The following article was sent in by Erin Ferguson, a qualified librarian and doctoral researcher at the University of Strathclyde Law School. Erin tweets as @fergusonerin.
The recent privatisation of the Royal Mail and scandals involving companies like G4S and Serco have highlighted the ongoing concern over the transfer of public services to the private sector. Privatisation, in this instance defined to include both the sell-off of public assets and the contracting out of public services, has long been a controversial issue. Critics point out that privatisation often fails to meet its objectives, such as improving the quality or reducing the cost of public services. Additionally, there is concern that the delivery of public services is becoming less transparent as private companies are not responsible for responding to requests for information under the Freedom of Information or Freedom of Information (Scotland) Acts. This post examines these concerns, as well as some of the recent proposals that have been put forward to extend FOI responsibilities.
Both the FOIA and FOISA confer on the public the general right to make requests for information from public bodies, which are listed in Schedule 1 of the Act. The list does not include private companies or charities that are now frequently responsible for the delivery of public serves, and both the Scottish and UK Information Commissioners have expressed concern over the potential for services to become less transparent and accountable. A recent survey by We Own It revealed that the public shares these views, with 88% of respondents indicating that they believe private companies delivering public services should be held to the same transparency requirements as the public sector. This concern is not only about the public’s ability to track the public pound. With 1 in 10 prisons no longer covered by the FOIA, there is concern that reduced transparency will make it difficult to scrutinise the performance of core functions of the state.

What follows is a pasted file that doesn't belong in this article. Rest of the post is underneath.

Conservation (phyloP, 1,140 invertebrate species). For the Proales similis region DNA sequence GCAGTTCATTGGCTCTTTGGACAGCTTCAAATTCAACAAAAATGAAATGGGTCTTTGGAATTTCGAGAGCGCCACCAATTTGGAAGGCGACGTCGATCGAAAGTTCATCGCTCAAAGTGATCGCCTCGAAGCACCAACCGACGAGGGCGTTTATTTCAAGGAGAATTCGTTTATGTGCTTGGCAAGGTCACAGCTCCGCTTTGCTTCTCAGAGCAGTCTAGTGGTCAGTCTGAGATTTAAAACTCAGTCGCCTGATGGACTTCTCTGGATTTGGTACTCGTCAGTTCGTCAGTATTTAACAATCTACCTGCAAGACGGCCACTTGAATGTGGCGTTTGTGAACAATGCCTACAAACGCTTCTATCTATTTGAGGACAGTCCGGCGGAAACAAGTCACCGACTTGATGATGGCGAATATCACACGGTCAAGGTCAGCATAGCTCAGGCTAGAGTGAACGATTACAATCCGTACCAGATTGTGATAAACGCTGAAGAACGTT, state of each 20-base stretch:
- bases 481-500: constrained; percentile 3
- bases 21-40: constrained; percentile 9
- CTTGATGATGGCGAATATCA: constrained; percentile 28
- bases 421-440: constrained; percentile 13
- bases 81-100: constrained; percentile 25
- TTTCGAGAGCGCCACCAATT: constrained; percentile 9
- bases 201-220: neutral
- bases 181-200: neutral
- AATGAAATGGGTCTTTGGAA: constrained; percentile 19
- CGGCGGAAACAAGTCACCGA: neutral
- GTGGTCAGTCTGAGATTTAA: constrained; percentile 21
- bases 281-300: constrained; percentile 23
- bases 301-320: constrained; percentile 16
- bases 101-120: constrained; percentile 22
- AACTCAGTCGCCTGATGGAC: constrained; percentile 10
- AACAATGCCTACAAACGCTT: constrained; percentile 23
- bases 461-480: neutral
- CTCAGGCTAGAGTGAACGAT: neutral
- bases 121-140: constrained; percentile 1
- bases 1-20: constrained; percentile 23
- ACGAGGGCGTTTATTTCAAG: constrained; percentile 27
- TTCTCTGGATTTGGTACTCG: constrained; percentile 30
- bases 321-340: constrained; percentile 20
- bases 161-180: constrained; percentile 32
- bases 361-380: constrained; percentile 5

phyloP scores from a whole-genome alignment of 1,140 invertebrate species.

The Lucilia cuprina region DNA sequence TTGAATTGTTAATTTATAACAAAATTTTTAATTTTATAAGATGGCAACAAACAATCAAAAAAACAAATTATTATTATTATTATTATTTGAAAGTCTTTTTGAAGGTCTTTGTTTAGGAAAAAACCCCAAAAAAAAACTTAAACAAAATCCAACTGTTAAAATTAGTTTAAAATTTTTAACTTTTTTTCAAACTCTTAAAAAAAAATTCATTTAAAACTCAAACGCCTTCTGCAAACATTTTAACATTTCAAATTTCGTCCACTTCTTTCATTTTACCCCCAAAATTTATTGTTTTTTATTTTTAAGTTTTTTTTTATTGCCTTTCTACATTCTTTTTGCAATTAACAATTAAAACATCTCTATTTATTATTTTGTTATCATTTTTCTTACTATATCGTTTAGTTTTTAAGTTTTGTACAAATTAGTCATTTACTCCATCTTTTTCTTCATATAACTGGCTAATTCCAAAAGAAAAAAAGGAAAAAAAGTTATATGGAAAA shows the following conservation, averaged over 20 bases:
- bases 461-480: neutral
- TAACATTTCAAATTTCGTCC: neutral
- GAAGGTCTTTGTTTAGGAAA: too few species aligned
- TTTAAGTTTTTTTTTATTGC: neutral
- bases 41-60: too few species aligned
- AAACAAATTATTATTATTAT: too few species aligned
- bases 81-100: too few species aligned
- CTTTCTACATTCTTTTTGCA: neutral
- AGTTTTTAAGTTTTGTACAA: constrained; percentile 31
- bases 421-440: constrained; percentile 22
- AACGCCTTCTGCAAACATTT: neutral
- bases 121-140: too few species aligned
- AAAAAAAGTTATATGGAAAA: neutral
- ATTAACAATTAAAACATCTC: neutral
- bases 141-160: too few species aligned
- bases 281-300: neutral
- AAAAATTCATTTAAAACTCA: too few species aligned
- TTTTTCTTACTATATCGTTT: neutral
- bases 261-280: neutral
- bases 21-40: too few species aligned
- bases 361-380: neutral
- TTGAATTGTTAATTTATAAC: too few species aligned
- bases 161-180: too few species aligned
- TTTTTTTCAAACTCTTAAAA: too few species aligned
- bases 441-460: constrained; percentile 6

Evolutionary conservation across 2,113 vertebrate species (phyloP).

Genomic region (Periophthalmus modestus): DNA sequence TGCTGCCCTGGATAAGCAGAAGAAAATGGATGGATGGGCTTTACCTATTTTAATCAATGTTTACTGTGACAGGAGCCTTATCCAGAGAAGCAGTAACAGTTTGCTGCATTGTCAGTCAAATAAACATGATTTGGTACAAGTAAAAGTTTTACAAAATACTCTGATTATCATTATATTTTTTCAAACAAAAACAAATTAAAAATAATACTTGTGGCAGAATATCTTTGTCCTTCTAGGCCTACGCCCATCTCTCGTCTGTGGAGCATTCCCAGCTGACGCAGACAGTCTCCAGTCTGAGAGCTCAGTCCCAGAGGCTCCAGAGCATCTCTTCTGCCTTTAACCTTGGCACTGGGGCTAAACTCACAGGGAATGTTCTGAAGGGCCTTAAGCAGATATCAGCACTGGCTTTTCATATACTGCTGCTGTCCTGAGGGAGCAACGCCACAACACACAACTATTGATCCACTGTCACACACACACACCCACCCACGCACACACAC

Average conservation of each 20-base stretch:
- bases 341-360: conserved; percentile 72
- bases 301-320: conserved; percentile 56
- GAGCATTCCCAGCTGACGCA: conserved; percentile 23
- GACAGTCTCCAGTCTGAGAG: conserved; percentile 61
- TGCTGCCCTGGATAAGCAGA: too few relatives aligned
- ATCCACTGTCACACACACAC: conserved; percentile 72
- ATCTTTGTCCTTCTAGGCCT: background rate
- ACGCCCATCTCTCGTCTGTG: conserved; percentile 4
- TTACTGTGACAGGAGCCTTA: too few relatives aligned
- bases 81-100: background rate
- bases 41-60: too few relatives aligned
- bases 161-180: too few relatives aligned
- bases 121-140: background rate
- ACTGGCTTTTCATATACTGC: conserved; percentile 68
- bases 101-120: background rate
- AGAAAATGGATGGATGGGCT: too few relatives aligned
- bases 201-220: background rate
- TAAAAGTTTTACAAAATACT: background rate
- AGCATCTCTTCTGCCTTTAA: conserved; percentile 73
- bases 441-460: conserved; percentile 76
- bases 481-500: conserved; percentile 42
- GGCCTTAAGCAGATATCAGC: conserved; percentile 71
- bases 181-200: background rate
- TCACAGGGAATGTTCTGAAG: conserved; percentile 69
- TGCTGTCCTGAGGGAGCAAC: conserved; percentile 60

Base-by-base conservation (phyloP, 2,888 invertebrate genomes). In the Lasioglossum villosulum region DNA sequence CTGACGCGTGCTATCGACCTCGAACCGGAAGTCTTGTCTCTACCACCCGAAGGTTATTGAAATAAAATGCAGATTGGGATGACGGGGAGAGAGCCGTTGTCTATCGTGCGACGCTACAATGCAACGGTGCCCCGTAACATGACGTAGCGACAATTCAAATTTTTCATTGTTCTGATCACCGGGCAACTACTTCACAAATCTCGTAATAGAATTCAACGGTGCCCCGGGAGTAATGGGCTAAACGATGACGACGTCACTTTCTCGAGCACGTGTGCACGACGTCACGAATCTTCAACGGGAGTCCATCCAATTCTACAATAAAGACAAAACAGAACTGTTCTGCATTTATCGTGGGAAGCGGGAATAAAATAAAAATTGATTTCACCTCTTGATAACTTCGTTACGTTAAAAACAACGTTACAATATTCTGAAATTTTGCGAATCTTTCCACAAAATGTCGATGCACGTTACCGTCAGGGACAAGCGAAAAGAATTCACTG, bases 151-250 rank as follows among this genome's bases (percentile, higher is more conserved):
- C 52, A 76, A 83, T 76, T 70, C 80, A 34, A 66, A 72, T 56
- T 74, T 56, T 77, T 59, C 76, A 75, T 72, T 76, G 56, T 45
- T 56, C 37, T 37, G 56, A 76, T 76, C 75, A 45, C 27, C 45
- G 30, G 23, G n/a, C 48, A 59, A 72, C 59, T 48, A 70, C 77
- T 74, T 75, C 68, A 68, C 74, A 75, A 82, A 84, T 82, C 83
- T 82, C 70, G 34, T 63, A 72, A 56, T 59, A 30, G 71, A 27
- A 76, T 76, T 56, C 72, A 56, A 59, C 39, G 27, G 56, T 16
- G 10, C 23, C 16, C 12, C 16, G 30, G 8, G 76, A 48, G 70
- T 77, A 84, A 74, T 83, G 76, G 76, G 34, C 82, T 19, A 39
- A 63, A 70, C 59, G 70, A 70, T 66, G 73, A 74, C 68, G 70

The continuing calls to protect transparency have spurred politicians into action. In 2012 Shadow Justice Secretary Sadiq Khan announced Labour’s pledge to extend the FOIA to private contractors if successful in the next election. Labour MP Graeme Morris introduced the Freedom of Information (Private Healthcare Companies) Bill in October 2013. The Public Services (Ownership and User Involvement) Bill, sponsored by Green MP Caroline Lucas, had its first reading in Parliament in January 2014. Among the latter private members’ bill’s aims was to make the contracting process more transparent and to extend FOI responsibilities to private contractors. Earlier this month the House of Commons Committee on Public Accounts published a report, in which it was acknowledged that greater transparency in contracting is needed and recommended that extension of the FOI regime be considered.
Last week, Justice Minister Simon Hughes confirmed plans for upcoming consultations on the FOIA. He announced the intended publication of a revised Code of Practice aimed at introducing FOI requirements into the contracts of private companies performing public functions. However, the coalition government has stopped short of actually extended the FOIA to private companies, a move that has been criticised by the Campaign for Freedom of Information. They argue that contractual disclosure provisions defeat the purpose of the FOIA, which was to provide a statutory right of access to information. Indeed, the plans seem reminiscent of the Code of Practice on Access to Government Information, which was introduced by the Conservative government in 1994 as an alternative to FOI and was subsequently criticised for lacking ‘teeth.’ Whilst the details of the revised Code are still unclear, it is clear that the consultation process will need to consider how to ensure that this is not another missed opportunity to preserve transparency.